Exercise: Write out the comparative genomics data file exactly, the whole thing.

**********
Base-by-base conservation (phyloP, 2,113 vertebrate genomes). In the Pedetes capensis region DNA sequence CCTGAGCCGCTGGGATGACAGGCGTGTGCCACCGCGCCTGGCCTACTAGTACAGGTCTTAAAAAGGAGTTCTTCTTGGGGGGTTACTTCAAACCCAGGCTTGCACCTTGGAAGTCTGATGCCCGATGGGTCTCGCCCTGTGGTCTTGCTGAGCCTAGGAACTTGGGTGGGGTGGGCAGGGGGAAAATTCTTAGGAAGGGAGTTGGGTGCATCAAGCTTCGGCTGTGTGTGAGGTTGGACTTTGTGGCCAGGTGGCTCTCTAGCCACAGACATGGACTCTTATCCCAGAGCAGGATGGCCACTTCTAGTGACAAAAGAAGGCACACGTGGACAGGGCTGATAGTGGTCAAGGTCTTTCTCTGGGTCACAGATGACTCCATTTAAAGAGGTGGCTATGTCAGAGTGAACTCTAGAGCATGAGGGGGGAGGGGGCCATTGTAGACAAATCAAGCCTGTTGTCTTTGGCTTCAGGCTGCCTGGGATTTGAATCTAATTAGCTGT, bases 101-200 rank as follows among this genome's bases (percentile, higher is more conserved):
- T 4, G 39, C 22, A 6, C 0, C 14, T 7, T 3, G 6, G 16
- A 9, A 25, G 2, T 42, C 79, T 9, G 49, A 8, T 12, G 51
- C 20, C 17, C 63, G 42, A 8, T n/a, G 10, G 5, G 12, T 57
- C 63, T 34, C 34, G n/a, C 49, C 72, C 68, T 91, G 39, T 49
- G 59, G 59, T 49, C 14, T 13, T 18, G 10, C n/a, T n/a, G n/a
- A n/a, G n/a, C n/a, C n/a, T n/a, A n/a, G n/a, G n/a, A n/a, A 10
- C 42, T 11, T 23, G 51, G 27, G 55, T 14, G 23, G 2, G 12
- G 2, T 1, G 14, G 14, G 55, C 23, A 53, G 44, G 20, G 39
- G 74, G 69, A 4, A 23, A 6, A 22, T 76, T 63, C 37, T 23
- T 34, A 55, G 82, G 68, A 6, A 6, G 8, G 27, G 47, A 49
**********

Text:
Base-by-base conservation (phyloP, 2,113 vertebrate genomes). In the Pedetes capensis region DNA sequence CCTGAGCCGCTGGGATGACAGGCGTGTGCCACCGCGCCTGGCCTACTAGTACAGGTCTTAAAAAGGAGTTCTTCTTGGGGGGTTACTTCAAACCCAGGCTTGCACCTTGGAAGTCTGATGCCCGATGGGTCTCGCCCTGTGGTCTTGCTGAGCCTAGGAACTTGGGTGGGGTGGGCAGGGGGAAAATTCTTAGGAAGGGAGTTGGGTGCATCAAGCTTCGGCTGTGTGTGAGGTTGGACTTTGTGGCCAGGTGGCTCTCTAGCCACAGACATGGACTCTTATCCCAGAGCAGGATGGCCACTTCTAGTGACAAAAGAAGGCACACGTGGACAGGGCTGATAGTGGTCAAGGTCTTTCTCTGGGTCACAGATGACTCCATTTAAAGAGGTGGCTATGTCAGAGTGAACTCTAGAGCATGAGGGGGGAGGGGGCCATTGTAGACAAATCAAGCCTGTTGTCTTTGGCTTCAGGCTGCCTGGGATTTGAATCTAATTAGCTGT, bases 101-200 rank as follows among this genome's bases (percentile, higher is more conserved):
- T 4, G 39, C 22, A 6, C 0, C 14, T 7, T 3, G 6, G 16
- A 9, A 25, G 2, T 42, C 79, T 9, G 49, A 8, T 12, G 51
- C 20, C 17, C 63, G 42, A 8, T n/a, G 10, G 5, G 12, T 57
- C 63, T 34, C 34, G n/a, C 49, C 72, C 68, T 91, G 39, T 49
- G 59, G 59, T 49, C 14, T 13, T 18, G 10, C n/a, T n/a, G n/a
- A n/a, G n/a, C n/a, C n/a, T n/a, A n/a, G n/a, G n/a, A n/a, A 10
- C 42, T 11, T 23, G 51, G 27, G 55, T 14, G 23, G 2, G 12
- G 2, T 1, G 14, G 14, G 55, C 23, A 53, G 44, G 20, G 39
- G 74, G 69, A 4, A 23, A 6, A 22, T 76, T 63, C 37, T 23
- T 34, A 55, G 82, G 68, A 6, A 6, G 8, G 27, G 47, A 49